The Scope of Ecology
Ecology is the scientific study of the interactions between organisms and the environment, which in turn determine both the distribution of organisms and their abundance. Ecologists study how interactions between organisms and the environment affect phenomena such as the number of species living in a particular area, cycling of nutrients in a habitat, and the growth of populations.
2. Describe the relationship between ecology and evolutionary biology.
Darwin’s extensive observations (ecological studies) of the distribution of organisms and their adaptations to specific environments led him to propose that environmental factors interacting with variation within populations could cause evolutionary change. We now know that events that occur in the framework of ecological time (minutes, months, years) translate into effects over the longer scale of evolutionary time (decades, centuries, millenia, longer than that).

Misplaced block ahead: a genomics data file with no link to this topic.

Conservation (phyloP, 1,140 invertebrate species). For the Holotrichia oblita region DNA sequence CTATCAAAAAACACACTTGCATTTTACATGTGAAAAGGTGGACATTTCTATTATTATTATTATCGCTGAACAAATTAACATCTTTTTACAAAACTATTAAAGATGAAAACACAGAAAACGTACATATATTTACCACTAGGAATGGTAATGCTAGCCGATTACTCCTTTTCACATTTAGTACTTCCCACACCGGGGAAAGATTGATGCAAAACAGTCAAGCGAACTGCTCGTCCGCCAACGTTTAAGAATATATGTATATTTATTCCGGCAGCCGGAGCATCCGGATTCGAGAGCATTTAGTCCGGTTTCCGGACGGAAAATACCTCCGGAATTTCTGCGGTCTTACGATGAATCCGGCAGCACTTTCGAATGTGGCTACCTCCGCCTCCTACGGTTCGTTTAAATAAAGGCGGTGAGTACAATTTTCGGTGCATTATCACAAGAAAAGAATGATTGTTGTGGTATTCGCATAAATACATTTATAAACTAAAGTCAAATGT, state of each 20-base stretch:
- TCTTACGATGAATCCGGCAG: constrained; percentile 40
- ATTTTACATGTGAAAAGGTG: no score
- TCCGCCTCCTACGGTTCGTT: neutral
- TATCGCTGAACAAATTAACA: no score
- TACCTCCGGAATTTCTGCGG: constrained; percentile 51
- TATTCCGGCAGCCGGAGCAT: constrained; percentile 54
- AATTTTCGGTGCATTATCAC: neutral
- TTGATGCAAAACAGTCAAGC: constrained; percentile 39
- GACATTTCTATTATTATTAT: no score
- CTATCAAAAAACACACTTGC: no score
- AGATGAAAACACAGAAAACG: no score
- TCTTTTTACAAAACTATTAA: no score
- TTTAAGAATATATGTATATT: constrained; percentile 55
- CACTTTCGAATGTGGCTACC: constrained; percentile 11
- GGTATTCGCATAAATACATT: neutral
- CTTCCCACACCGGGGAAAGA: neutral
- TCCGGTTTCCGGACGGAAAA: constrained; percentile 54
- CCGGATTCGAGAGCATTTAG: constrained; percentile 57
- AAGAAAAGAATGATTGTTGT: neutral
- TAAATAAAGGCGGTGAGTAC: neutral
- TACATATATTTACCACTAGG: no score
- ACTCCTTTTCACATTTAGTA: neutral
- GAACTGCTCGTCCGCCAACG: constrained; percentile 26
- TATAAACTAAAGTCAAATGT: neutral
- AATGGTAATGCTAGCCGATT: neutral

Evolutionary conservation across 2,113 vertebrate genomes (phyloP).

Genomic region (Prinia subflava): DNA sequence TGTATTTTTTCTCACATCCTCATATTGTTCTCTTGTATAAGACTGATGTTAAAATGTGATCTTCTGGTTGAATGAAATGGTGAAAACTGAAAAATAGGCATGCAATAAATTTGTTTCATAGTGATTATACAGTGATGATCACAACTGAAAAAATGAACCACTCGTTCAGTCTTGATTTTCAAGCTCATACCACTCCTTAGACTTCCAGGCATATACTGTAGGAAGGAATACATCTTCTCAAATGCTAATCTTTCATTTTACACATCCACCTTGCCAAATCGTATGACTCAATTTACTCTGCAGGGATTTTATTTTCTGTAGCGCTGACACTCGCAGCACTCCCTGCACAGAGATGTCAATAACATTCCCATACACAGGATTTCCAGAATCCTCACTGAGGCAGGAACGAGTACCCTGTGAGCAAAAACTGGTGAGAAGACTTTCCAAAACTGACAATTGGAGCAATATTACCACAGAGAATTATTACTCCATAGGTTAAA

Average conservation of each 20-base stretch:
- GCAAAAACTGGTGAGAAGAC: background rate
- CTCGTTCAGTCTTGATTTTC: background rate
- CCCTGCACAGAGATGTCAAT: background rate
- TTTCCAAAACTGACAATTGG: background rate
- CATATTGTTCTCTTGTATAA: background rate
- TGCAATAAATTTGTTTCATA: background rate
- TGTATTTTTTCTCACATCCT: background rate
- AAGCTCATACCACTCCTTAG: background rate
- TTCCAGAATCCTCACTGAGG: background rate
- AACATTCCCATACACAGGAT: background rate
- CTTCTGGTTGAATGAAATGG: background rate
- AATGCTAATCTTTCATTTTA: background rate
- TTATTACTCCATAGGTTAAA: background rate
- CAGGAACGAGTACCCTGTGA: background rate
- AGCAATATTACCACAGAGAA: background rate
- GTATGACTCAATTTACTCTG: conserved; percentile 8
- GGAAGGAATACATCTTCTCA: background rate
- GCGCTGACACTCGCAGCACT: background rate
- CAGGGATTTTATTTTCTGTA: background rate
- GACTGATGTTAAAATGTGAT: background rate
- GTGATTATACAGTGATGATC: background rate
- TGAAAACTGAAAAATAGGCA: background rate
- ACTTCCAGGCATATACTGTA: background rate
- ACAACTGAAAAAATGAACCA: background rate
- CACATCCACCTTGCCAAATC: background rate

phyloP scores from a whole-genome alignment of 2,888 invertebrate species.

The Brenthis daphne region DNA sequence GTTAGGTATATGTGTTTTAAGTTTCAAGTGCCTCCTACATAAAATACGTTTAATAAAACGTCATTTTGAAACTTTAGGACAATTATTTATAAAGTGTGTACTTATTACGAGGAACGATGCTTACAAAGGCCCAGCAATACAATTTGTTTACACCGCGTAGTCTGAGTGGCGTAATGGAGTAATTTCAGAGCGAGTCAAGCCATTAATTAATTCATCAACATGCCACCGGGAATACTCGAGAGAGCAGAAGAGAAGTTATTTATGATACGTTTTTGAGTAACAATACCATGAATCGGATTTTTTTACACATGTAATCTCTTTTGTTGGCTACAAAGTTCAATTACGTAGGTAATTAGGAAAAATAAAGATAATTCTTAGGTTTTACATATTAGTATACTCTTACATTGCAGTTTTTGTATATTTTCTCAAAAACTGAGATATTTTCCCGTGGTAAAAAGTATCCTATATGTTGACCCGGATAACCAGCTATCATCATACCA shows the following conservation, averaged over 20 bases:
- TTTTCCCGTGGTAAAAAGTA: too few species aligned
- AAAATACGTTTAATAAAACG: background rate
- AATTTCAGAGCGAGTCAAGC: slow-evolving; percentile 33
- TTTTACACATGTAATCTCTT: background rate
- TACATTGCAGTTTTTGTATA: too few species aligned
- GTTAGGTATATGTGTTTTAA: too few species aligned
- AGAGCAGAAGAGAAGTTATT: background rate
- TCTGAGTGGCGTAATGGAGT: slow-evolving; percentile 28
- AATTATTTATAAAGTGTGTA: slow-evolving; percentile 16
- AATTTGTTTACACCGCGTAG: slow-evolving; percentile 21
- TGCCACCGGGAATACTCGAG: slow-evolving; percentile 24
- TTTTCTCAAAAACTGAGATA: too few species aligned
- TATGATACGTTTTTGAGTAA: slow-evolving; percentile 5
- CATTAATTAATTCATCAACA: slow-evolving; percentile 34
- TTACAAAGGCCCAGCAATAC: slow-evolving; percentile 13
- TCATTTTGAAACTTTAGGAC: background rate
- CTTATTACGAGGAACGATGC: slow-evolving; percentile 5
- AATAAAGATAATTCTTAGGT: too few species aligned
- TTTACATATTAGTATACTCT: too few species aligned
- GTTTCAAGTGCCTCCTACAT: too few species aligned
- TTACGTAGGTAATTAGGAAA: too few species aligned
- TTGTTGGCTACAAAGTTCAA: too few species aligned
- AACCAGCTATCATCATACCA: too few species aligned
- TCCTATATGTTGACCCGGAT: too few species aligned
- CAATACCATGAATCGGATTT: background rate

Example- Hawks eating mice reduce population size (ecological effect) and alter the gene pool (evolutionary effect). Long term effects may be selection for mice with fur coloration that camouflages the animals.
3 Distinguish between abiotic and biotic components of the environment.
Abiotic: Nonliving components; chemical and physical features such as temp, light, water, nutrients.
Biotic: Living components; the biota is all organisms.
Example- Abiotic factors may have indirect effect on organisms via biotic factors. Higher precipitation may impact kangaroo distribution in Australia (lower the better), or climate may influence through biotic factors such as pathogens, parasites, competitors, predators, food availability (increased biota as result of rain).
4 Distinguish among organismal ecology, population ecology, community ecology, ecosystem ecology, and landscape ecology.
Organismal Ecology: Concerns how an organism’s structure, physiology, and (for